by Donald Antrim
There could hardly be a worse world than the one Antrim has conjured in this funny first novel, where neighbors secure yards with snake pits and spiked fences, families stage battles in the park and the mayor is drawn and quartered by constituents.
These are some of the tamer deeds described in this post-Orwellian fable of social and moral disintegration. Set somewhere on a southeast coast, the novel is narrated by Pete Robinson, a would-be contender for mayor and a teacher whose specialty is the history of medieval torture devices. When the town’s school system is voted out of existence, Robinson holds a class in his basement, which is outfitted with the very torture devices he has so impressively lectured about, providing the story’s monstrously macabre ending.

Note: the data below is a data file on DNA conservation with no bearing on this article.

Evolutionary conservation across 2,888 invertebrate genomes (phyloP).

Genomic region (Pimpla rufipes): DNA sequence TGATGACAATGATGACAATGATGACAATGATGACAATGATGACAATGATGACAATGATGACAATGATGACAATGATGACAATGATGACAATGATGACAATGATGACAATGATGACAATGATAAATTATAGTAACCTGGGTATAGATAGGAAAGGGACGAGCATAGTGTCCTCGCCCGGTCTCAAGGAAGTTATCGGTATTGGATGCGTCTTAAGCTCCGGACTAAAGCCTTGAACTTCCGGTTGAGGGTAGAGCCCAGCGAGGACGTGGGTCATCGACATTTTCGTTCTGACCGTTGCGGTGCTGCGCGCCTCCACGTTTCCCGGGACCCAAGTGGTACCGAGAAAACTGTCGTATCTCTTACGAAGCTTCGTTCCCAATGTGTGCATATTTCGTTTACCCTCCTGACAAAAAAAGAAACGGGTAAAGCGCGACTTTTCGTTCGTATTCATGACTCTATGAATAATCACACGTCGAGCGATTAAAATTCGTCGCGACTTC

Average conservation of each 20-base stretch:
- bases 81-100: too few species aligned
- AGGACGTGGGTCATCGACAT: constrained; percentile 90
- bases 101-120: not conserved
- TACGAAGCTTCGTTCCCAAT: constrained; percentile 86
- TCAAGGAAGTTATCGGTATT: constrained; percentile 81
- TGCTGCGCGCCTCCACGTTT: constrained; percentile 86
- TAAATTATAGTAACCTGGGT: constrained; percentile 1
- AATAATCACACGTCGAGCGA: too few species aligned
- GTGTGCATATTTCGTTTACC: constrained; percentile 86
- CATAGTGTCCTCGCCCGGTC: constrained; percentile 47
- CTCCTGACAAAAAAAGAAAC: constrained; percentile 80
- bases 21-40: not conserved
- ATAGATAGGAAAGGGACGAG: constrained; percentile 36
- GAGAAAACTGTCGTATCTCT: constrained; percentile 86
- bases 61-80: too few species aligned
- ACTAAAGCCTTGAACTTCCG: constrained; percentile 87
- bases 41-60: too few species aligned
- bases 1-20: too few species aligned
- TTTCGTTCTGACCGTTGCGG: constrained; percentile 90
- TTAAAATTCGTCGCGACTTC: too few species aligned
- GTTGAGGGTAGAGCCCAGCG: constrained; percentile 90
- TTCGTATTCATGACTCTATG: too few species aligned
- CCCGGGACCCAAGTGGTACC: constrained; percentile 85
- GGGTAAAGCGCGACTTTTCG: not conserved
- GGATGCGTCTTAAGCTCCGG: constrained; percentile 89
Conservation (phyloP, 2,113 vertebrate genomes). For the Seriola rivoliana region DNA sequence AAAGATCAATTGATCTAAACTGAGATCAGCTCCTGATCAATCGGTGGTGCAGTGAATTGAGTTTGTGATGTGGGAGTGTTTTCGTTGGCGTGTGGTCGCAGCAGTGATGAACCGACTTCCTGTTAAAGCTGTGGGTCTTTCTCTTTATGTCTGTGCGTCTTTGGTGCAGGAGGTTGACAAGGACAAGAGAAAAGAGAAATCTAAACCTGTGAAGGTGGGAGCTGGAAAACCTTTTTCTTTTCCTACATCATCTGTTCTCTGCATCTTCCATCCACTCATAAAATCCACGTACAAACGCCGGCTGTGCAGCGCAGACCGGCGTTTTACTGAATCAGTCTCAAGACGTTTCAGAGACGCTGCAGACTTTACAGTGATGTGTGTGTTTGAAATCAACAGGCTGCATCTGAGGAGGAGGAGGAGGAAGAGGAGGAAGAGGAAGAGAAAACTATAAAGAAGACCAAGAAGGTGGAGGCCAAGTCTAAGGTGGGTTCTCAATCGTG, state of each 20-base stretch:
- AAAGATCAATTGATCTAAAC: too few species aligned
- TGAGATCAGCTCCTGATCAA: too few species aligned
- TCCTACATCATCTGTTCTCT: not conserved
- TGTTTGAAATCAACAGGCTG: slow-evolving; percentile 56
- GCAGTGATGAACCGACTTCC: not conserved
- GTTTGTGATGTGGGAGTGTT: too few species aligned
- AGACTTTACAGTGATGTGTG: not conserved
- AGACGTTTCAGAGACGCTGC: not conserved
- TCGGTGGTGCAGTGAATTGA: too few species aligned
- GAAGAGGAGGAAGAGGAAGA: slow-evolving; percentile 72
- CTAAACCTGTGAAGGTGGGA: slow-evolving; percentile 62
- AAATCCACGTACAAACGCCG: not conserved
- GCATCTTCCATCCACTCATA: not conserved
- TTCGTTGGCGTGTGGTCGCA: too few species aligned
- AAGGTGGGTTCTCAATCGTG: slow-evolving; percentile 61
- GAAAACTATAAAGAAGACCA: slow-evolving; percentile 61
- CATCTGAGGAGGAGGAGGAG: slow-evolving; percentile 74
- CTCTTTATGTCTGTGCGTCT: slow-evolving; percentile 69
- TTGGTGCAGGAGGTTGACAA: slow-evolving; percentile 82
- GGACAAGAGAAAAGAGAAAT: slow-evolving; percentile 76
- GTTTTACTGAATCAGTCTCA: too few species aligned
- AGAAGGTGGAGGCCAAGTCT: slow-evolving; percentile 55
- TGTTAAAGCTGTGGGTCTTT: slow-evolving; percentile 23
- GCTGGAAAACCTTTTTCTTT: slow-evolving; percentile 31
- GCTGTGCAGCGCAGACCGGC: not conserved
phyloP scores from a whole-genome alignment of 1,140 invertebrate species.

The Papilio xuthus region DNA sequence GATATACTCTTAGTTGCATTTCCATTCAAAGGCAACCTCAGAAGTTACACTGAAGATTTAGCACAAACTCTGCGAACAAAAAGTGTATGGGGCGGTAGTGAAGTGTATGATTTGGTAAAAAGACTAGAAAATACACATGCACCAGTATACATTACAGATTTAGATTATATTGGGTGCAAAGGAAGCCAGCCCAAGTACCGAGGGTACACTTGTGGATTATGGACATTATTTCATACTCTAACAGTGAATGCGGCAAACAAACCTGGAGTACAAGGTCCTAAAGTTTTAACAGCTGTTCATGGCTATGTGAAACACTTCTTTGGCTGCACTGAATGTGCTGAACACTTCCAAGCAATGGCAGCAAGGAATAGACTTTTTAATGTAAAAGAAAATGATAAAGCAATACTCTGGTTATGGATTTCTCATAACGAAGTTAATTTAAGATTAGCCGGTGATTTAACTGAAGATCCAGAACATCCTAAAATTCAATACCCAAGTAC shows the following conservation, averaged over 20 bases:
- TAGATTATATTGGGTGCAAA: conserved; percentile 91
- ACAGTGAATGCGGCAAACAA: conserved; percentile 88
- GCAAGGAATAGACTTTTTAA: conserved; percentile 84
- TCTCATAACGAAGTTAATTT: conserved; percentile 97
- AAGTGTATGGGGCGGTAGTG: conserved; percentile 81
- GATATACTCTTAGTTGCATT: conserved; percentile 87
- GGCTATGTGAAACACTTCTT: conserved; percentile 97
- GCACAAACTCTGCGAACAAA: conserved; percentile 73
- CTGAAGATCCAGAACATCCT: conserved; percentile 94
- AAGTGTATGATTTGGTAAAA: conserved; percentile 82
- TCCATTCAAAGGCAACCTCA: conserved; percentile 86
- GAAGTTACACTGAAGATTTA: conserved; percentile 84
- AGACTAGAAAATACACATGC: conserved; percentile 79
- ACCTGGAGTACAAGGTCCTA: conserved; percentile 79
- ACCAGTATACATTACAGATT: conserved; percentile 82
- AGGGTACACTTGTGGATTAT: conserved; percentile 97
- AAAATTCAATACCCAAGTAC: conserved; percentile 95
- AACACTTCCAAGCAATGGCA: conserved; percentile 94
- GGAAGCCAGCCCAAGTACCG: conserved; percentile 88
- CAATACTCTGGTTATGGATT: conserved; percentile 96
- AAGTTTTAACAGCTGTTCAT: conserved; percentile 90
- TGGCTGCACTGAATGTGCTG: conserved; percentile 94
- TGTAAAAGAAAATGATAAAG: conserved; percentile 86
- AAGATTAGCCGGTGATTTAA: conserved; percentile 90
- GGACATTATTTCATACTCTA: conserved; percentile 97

It is a testament to Antrim’s skill that he keeps us laughing in the face of so much horror. By novel’s end, one needs no convincing that any world would be better than the one this talented newcomer has so vividly invented. (Viking, $20)